His lip quivered and his eyes watered. Disappointment was writ large across his anguished face. Or it could have been non-fulfilment that flashed across his countenance.
Blaydn had been expecting an enormously proportioned creature, reptilian in appearance and ferocious in intent, to rumble out of the Upper Cretaceous period and into our literacy period. What he had not anticipated was a modestly proportioned textbook straight from the reference shelf of our class library.
"You said we were going to get a thesaurus," he grumbled.
"This is a thesaurus. Look, the-saur-us." I tap out the syllables.
"Yeah, well, it looks like a boring book to me."
"Well, you should never judge a book by its cover. A thesaurus is no ordinary book. It is a treasure trove of terminology; a secret storehouse of synonyms; a vast volume of vocabulary."
He did not look convinced. Neither did the rest of the class.
I took a deep breath and reminded the children that the day's learning objective (it's important to tell children what they are going to learn to prevent them learning something interesting by default) was to "up-level" a piece of descriptive writing.
"You do know what up-level means, Blaydn, we've been doing it all year. It means letting me tick another box towards the aspirational national curriculum sub-level you must achieve within a ridiculously short time frame in order to prevent our school from going into special measures. Now let's get on with it."
By then I was desperate to up-level the mood of anti-climax. "Right, children, today we are going to make boring words extinct. This very morning we will do to dull vocabulary what a 65-million-year-old asteroid did to the age of the Terrible Lizard."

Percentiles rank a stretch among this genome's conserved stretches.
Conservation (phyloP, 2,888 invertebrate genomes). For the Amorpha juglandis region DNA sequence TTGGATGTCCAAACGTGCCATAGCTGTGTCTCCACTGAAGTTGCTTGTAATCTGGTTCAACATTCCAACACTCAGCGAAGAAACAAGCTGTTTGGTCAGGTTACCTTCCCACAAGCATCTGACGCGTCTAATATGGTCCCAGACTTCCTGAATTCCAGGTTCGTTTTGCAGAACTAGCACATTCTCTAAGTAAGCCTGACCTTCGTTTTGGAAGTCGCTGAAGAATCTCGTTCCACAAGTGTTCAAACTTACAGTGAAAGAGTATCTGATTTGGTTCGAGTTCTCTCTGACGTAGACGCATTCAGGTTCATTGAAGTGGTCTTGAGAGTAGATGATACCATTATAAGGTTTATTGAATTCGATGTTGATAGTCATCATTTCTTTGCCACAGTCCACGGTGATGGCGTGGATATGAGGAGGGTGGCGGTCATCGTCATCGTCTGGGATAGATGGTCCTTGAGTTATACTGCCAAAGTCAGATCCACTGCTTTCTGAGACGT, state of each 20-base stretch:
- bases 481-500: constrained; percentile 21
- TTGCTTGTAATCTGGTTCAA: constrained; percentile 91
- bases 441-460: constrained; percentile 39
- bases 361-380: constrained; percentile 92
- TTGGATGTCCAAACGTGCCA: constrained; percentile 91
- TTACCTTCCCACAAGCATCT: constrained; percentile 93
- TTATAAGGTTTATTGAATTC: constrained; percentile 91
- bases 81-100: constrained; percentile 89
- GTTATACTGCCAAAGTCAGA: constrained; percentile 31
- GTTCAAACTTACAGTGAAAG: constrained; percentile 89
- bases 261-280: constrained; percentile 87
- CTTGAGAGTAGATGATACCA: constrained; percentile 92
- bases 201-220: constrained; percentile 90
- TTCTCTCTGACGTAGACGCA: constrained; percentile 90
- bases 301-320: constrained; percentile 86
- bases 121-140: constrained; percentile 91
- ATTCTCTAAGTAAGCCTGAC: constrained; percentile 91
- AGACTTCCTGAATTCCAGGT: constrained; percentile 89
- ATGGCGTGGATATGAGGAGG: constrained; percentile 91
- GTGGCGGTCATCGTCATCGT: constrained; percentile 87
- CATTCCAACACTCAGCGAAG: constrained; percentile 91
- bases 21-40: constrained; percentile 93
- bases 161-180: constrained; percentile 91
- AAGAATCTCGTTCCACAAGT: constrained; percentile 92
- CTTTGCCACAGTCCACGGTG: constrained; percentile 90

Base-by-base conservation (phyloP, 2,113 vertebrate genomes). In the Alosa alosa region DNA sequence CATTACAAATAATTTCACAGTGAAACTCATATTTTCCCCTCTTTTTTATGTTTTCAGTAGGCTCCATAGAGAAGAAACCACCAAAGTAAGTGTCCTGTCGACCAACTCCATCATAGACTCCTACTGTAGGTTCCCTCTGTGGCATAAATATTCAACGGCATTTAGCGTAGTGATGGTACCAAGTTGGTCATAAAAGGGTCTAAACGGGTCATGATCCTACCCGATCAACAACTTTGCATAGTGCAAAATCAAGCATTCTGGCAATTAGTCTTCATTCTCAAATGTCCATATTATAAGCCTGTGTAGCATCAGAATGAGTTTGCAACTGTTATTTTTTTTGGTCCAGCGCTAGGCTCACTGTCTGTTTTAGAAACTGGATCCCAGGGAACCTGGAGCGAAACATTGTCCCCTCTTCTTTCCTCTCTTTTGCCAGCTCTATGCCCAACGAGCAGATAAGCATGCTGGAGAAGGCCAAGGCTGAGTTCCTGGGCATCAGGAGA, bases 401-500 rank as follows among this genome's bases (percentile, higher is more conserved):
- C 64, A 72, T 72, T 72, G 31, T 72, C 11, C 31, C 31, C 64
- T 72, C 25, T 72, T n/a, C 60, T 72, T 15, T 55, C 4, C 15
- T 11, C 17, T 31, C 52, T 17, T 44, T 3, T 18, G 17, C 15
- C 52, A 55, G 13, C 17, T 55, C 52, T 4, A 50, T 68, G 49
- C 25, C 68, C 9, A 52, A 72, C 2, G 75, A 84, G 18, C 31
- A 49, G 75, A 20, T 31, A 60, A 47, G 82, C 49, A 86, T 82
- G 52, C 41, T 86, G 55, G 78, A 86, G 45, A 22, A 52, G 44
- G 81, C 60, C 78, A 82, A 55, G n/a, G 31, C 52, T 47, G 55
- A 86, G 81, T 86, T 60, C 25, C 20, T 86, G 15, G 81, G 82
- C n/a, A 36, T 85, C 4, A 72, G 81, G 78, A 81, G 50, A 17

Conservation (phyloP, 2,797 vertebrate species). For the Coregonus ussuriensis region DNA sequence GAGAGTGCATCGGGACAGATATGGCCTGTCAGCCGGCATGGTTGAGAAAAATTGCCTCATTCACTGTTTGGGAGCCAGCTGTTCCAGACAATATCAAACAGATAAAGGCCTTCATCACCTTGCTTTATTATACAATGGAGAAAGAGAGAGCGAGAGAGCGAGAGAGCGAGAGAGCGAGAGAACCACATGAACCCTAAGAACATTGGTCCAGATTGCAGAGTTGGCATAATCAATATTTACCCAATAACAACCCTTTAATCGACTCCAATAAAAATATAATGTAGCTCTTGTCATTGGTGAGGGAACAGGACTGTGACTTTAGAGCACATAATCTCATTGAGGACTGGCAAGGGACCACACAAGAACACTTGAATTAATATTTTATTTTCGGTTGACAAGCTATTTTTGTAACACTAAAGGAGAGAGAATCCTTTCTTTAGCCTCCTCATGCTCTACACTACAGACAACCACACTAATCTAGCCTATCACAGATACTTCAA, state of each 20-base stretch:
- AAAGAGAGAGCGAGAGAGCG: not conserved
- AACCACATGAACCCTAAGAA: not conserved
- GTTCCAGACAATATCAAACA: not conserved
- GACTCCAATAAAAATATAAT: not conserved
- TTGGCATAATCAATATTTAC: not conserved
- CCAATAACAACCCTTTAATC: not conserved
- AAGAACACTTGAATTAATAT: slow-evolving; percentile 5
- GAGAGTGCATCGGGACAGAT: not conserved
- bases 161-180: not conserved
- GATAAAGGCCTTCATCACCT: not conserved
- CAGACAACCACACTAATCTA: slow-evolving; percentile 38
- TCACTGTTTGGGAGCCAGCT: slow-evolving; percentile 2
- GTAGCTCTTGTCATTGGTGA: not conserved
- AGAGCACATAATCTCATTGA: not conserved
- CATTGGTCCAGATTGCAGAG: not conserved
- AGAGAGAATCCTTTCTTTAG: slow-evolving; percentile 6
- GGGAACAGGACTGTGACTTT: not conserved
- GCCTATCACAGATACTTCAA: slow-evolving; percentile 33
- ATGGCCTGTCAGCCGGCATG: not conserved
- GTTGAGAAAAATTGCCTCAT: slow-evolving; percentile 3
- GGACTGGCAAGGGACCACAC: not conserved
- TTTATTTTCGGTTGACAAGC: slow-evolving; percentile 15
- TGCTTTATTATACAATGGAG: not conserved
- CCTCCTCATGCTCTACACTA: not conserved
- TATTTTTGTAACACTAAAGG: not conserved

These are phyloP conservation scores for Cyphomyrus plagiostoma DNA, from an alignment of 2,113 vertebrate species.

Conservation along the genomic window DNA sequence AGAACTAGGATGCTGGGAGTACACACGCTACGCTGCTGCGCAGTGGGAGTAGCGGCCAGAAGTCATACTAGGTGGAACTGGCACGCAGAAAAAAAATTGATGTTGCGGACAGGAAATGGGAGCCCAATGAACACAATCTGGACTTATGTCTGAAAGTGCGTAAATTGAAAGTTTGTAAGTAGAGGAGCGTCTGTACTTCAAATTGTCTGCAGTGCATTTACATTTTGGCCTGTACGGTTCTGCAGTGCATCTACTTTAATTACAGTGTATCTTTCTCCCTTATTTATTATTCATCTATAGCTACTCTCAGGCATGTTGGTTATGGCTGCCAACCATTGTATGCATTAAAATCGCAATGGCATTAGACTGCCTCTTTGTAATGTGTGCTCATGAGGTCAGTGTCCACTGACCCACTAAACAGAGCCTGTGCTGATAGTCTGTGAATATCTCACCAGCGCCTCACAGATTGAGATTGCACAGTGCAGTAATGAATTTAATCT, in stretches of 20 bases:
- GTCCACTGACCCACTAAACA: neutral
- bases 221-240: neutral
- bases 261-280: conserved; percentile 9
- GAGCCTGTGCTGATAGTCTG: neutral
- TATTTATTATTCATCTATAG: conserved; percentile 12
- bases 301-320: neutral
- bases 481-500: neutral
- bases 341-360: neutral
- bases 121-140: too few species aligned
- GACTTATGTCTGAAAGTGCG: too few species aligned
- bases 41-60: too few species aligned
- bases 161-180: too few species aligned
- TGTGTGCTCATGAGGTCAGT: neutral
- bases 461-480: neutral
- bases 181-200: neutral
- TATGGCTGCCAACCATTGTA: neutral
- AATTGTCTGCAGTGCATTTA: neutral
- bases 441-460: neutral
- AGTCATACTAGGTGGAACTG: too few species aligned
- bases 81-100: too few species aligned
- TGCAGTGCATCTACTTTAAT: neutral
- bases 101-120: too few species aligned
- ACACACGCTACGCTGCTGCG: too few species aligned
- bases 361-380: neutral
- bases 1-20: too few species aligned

After five minutes spent finding alternatives to the words "big" and "fierce" the rumblings of excitement could be felt. The boring sentence was revealed - "The big tyrannosaurus rex with his fierce bite killed the shy hadrosaur" - and the thesaurus released.
Before long a competitive edge had introduced itself. Pages were flicked, letter counts made, the air was punched and the dinosaur from the bookshelf began to get dangerously out of control.
"'The immense, colossal and gargantuan tyrannosaurus rex' is great, Blaydn. I just think 'His uncontrollably passionate oral-mastication technique mortally penetrated the obligingly submissive hadrosaur' might be a bit over the top."
Steve Eddison is a KS2 teacher in Sheffield
For a gigantic gathering of dinosaur sources, check out sarahlouiseharris's termly plan. From fossil finding to extinction exploring, thematic thesaurus tasks to dinosaur ditties, there are plenty of activities to improve literary skills.
Want an interactive way to teach synonyms? Try TES partner NGfLCymru's online resource pack. It's fun and easy to use, and there's no chance for pupils to judge any book by its cover.
Pupils can create "super, splendid, scintillating sentences" with dillsage's aptly named resource, a two-player game that uses VCOP (vocabulary, connectives, openers and punctuation) to "up-level" written work.
Find all links and resources at www.tes.co.ukresources017.